Tuberculosis (TB) is a global health problem caused by the airborne pathogen Mycobacterium tuberculosis. Currently, one‐third of the world's population is infected with M. tuberculosis, and this slow, tenacious bacterium kills 1.6 million people around the world each year, equating to over 4,300 deaths every day (1). Failure to eradicate this age‐old disease is the result of an ineffective vaccine and extended, often insufficient, chemotherapy. To date, the only licensed vaccine available is Mycobacterium bovis BCG, a live attenuated strain of M. bovis discovered in 1919 by Albert Calmette and Camille Guérin following 230 subcultures of the original virulent isolate (2, 3). Distribution of this vaccine to various countries, and more subculturing, led to genetic variations between different BCG strains. However, all strains possess a common deletion that occurred prior to 1919. The deleted region is called region of difference 1 (RD1), and it encodes a key part of the type VII secretion system known as ESAT‐6 secretion system 1 (ESX‐1) (Fig. 1A); deletion(s) in this particular region are considered the major cause of BCG attenuation (4–6).

Stephen Yaw Armoh, Sherihane Aryeetey, Japhet Senyo Kamasah, Kennedy Gyau Boahen, Michael Owusu, Augustina Adjei-Boateng, Olivia Agbenyega, Alexander Kwarteng, Suzanne Hingley-Wilson, Kwasi Obiri-Danso, Daniel Ansong, Augustina Angelina Sylverken, Suzie Hingley-Wilson (2023)Solid waste motor tricycle operators in Kumasi, Ghana, harbour respiratory pathogens; a public health threat, In: PloS one18(4)0284985pp. e0284985-e0284985 Public Library Science

BackgroundThe use of motor tricycles in transporting municipal solid waste (MSW) within urban and peri-urban towns in Ghana is on the increase. This activity often leads to the introduction of pathogen-containing bioaerosols into the environment, as well as to the tricycle operators. We sought to investigate the prevalence and associated risk factors of respiratory pathogens among solid waste tricycle operators. MethodsA cross-sectional study was conducted among 155 solid waste transporters who use motor tricycles using semi-structured interviews. Nasopharyngeal swabs were obtained from participants and screened for respiratory pathogens using Polymerase Chain Reaction (PCR). ResultsPathogens detected in participants were SARS-CoV-2 (n = 10, 6.5%) and Streptococcus pneumoniae (n = 10, 6.5%), constituting an overall prevalence of 12.9% and co-infection rate of 1.3%. The most common self-reported symptoms were cough (n = 67, 43.2%), sore throat (n = 44, 28.4%) and difficulty in breathing (n = 22, 14.2%). Adherence to the use of gloves (n = 117, 75.5%) and nose mask (n = 110, 71.0%) was high. There was a significant association between the detection of respiratory pathogens and the use of gloves, use of more than one PPE and exposure to other pollutants (p < 0.05). Individuals who were exposed to "other pollutants" significantly had lower odds of becoming infected with respiratory pathogens (Adj. OR (95% CI): 0.119(0.015,0.938). ConclusionAlthough prevalence of respiratory pathogens is generally low, strict adherence to PPE use could further reduce its rates to even lower levels. Governmental health institutions and informal solid waste transporters should address challenges related to exposure to pollutants, use of gloves, and multiple PPE.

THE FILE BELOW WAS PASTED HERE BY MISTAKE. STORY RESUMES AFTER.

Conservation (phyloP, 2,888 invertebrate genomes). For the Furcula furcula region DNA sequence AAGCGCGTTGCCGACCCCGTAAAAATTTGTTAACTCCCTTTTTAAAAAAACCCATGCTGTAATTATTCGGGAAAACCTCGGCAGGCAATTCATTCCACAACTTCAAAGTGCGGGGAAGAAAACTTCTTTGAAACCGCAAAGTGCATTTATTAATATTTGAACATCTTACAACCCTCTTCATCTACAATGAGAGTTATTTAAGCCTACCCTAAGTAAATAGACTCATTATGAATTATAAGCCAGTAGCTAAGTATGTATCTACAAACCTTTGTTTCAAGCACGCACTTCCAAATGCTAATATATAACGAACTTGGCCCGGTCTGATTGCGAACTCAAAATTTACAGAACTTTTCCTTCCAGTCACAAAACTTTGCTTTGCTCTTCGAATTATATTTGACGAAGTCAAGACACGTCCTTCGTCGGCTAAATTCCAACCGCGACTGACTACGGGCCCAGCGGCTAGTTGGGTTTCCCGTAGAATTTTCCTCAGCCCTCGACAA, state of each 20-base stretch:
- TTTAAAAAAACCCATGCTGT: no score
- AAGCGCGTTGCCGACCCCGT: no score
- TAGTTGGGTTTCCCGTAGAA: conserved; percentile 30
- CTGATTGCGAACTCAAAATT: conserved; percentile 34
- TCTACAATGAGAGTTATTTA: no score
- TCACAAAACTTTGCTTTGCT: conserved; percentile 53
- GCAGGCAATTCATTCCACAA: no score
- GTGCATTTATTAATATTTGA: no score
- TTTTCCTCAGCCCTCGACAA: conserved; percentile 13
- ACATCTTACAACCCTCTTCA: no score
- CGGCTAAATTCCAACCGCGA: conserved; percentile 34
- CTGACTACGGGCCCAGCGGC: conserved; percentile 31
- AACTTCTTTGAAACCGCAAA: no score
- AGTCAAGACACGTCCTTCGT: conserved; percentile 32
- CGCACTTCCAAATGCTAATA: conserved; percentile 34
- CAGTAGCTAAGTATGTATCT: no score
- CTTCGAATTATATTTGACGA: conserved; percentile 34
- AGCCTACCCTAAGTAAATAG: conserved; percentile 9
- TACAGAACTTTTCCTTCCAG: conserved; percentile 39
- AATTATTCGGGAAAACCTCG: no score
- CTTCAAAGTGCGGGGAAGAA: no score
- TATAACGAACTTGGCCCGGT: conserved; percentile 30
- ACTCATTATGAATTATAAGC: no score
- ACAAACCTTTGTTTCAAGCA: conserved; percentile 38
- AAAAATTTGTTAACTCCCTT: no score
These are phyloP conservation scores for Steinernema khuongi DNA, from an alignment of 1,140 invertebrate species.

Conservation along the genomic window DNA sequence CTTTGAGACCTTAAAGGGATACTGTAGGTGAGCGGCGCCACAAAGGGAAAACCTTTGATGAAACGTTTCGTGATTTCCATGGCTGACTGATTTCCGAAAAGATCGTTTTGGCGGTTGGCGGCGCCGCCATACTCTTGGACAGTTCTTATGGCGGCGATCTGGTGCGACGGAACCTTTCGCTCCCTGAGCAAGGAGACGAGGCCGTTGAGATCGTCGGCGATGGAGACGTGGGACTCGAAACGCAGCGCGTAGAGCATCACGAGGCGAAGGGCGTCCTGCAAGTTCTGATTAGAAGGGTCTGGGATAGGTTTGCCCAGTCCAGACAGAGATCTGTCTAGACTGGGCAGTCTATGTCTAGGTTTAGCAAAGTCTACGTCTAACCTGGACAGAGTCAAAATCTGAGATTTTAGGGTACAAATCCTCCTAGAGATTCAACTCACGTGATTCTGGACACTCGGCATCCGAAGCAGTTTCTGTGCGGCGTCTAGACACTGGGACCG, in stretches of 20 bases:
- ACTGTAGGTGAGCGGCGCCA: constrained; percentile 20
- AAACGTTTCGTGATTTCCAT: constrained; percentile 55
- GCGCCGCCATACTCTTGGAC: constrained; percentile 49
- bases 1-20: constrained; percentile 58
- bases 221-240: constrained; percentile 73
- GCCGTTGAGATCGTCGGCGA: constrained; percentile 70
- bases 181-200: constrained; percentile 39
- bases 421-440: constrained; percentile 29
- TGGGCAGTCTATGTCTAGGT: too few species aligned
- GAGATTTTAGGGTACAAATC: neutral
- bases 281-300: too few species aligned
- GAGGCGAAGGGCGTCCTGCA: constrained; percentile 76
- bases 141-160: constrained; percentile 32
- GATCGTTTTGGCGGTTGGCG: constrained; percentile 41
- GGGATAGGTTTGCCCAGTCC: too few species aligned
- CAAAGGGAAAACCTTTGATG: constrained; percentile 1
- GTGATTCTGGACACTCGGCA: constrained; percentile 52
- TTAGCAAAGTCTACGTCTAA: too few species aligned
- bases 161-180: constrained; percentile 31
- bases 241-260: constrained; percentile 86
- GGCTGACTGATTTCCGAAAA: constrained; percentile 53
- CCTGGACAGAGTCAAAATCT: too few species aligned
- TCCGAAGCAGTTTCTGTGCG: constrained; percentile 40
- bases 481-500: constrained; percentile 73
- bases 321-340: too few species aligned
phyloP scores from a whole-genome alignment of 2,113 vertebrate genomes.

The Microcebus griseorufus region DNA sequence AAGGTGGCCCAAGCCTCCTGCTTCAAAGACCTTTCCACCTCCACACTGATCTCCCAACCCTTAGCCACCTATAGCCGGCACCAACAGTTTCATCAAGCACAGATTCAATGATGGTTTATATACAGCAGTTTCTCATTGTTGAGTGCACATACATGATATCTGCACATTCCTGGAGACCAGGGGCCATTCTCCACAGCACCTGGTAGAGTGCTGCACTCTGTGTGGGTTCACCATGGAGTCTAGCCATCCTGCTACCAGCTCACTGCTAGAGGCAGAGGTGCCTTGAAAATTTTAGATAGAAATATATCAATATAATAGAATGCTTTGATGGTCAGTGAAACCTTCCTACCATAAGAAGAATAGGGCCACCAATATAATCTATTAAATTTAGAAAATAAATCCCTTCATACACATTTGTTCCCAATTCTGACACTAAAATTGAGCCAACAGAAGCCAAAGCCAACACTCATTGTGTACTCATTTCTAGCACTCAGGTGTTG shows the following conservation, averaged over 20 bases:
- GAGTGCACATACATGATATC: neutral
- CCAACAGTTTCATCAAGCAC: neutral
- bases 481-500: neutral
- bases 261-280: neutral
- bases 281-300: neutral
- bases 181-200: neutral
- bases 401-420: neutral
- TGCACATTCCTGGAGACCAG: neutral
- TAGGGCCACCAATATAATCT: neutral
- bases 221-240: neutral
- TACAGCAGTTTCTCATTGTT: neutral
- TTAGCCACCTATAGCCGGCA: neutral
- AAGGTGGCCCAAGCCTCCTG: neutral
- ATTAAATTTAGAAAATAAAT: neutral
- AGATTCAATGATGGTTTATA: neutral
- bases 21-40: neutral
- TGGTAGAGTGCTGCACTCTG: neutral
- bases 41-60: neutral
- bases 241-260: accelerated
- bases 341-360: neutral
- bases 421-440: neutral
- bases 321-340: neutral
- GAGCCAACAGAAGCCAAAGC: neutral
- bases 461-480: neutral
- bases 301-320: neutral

Kathleen Louise Dunbar, Suzie Hingley-Wilson, Joseph Louis Keddie (2023)Microbial Production of Hydrogen, In: Johnson Matthey technology review Johnson Matthey

Hydrogen offers a source of energy that does not produce any greenhouse gas when combusted. However, some manufacturing methods of hydrogen consume large amounts of energy and produce carbon dioxide as a by-product. The production of hydrogen by bacteria is an attractive alternative, because it is not energy intensive and - under the right conditions - does not release greenhouse gases. In this review, we introduce the five known ways by which bacteria can evolve hydrogen. We then describe methods to encapsulate living bacteria in synthetic layers, called coatings, for applications in bioreactors. We review the few examples in which biocoatings have been used to produce hydrogen via the photo-fermentation method. Although not used in biocoatings so far, the dark fermentation method of hydrogen production avoids the need for illumination while offering a high yield with low oxygen evolution. We identify the potential for using genetically-modified bacteria in future research on biocoatings.